Silence really is golden. Like I said, I’m writing this in my apartment, with no outside interference to interrupt me (except that buzz-saw that erupted the second I started this part of the article). I realize when I was living with my parents, I never got anything done because there was always some noise going on in the background. I don’t mean people talking; that’s not something I would complain about. However, leaving the TV on, or putting on a song and then walking away from the computer: that I can’t stand. Embrace the silence once in a while. You’ll get a lot more done.

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8. They don’t like people talking while they’re trying to focus

Okay, I hate to shout her out, but my mom is guilty of this one for sure. I used to test her out with it. I’d be sitting quietly on the couch, and she wouldn’t say a word. Then I’d pick up a book, and within two pages she’d find something to talk to me about. Now, talking to my mother is definitely more important than reading a book, so I never complained. However, when complete strangers or co-workers interrupt you while you’re very obviously focused on a task, that is inexcusable. I’m not ignoring you, but I’m not stopping what I’m being paid to do to talk to you about the game last night.

9. They don’t like people thinking they’re conceited

This goes along with the last entry. Just because introverts don’t feel the need to talk about every little thing doesn’t mean they think they’re any better than you. In fact, it’s usually quite the opposite. Since introverts don’t love small talk, they often aren’t very good at it, and feel awkward when they get into these situations. I sometimes wish I could thrive off human interaction the way others seem to do, but it’s simply not my personality. It really does amaze me that some people can act with people they just met in the same way that I do with my closest of friends. Just because I’m not incredibly outward about my feelings doesn’t mean I’m devoid of them, either.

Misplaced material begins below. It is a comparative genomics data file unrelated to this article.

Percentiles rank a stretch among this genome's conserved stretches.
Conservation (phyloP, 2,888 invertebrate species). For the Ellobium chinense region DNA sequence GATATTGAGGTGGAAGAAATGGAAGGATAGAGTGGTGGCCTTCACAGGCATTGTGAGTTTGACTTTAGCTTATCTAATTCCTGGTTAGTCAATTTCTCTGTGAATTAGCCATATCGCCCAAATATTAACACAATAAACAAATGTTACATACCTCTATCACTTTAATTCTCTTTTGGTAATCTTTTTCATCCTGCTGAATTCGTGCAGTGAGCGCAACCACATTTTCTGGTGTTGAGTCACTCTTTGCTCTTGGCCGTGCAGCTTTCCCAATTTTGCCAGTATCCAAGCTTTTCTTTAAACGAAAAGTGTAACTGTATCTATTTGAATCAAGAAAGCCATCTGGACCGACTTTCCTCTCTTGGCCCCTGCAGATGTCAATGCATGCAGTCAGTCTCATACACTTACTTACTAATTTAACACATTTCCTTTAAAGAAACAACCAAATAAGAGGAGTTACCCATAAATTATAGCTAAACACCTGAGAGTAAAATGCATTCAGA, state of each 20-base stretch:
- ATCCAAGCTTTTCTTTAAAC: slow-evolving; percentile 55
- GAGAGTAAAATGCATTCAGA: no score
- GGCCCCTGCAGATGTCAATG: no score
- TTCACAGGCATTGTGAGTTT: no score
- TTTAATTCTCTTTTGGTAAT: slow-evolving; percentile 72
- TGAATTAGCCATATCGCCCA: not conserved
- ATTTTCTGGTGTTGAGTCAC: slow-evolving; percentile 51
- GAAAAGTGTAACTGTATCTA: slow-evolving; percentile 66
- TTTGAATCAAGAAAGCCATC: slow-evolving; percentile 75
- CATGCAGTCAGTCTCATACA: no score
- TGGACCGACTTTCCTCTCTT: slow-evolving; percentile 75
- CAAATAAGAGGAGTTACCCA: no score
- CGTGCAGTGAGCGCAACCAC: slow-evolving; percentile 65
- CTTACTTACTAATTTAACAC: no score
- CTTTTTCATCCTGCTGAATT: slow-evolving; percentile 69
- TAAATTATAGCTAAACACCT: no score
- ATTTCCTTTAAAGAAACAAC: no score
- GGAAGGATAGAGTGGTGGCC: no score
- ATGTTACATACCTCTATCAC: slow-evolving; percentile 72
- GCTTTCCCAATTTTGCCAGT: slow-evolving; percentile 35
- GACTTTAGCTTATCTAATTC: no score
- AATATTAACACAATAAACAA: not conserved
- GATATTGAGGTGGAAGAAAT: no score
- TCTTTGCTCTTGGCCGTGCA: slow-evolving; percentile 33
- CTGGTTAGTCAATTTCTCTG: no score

10. They don’t enjoy talking about themselves

Introverts love to listen. They want to learn as much about the world as possible. On that same token, they really do not like talking about themselves. During job interviews, my most hated question is, “What’s your best feature?” Even though I know the point of a job interview is to sell myself, I don’t want to come off as conceited (see above), and I certainly know that I’m no better than anyone else. This is because I’ve spent my entire life listening to others and I understand just how much everyone else knows. Perhaps the toughest part of being an introvert is not so much talking about yourself, but rather wishing you were better at talking about yourself.

Featured photo credit: Flickr via farm4.staticflickr.com

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Last Updated on March 14, 2019

7 Questions to Ask in a Job Interview That Will Impress the Interviewer

7 Questions to Ask in a Job Interview That Will Impress the Interviewer

Recruiters might hold thousands of interviews in their careers and a lot of them are reporting the same thing—that most candidates play it safe with the questions they ask, or have no questions to ask in a job interview at all.

For job applicants, this approach is crazy! This is a job that you’re going to dedicate a lot of hours to and that might have a huge impact on your future career. Don’t throw away the chance to figure out if the position is perfect for you.

Here are 7 killer questions to ask in a job interview that will both impress your counterpart and give you some really useful insights into whether this job will be a dream … or a nightmare.

1. What are some challenges I might come up against this role?

A lesser candidate might ask, “what does a typical day look like in this role?” While this is a perfectly reasonable question to ask in an interview, focusing on potential challenges takes you much further because it indicates that you already are visualizing yourself in the role.

It’s impressive because it shows that you are not afraid of challenges, and you are prepared to strategize a game plan upfront to make sure you succeed if you get the job.

It can also open up a conversation about how you’ve solved problems in the past which can be a reassuring exercise for both you and the hiring manager.

How it helps you:

If you ask the interviewer to describe a typical day, you may get a vibrant picture of all the lovely things you’ll get to do in this job and all the lovely people you’ll get to do them with.

Asking about potential roadblocks means you hear the other side of the story—dysfunctional teams, internal politics, difficult clients, bootstrap budgets and so on. This can help you decide if you’re up for the challenge or whether, for the sake of your sanity, you should respectfully decline the job offer.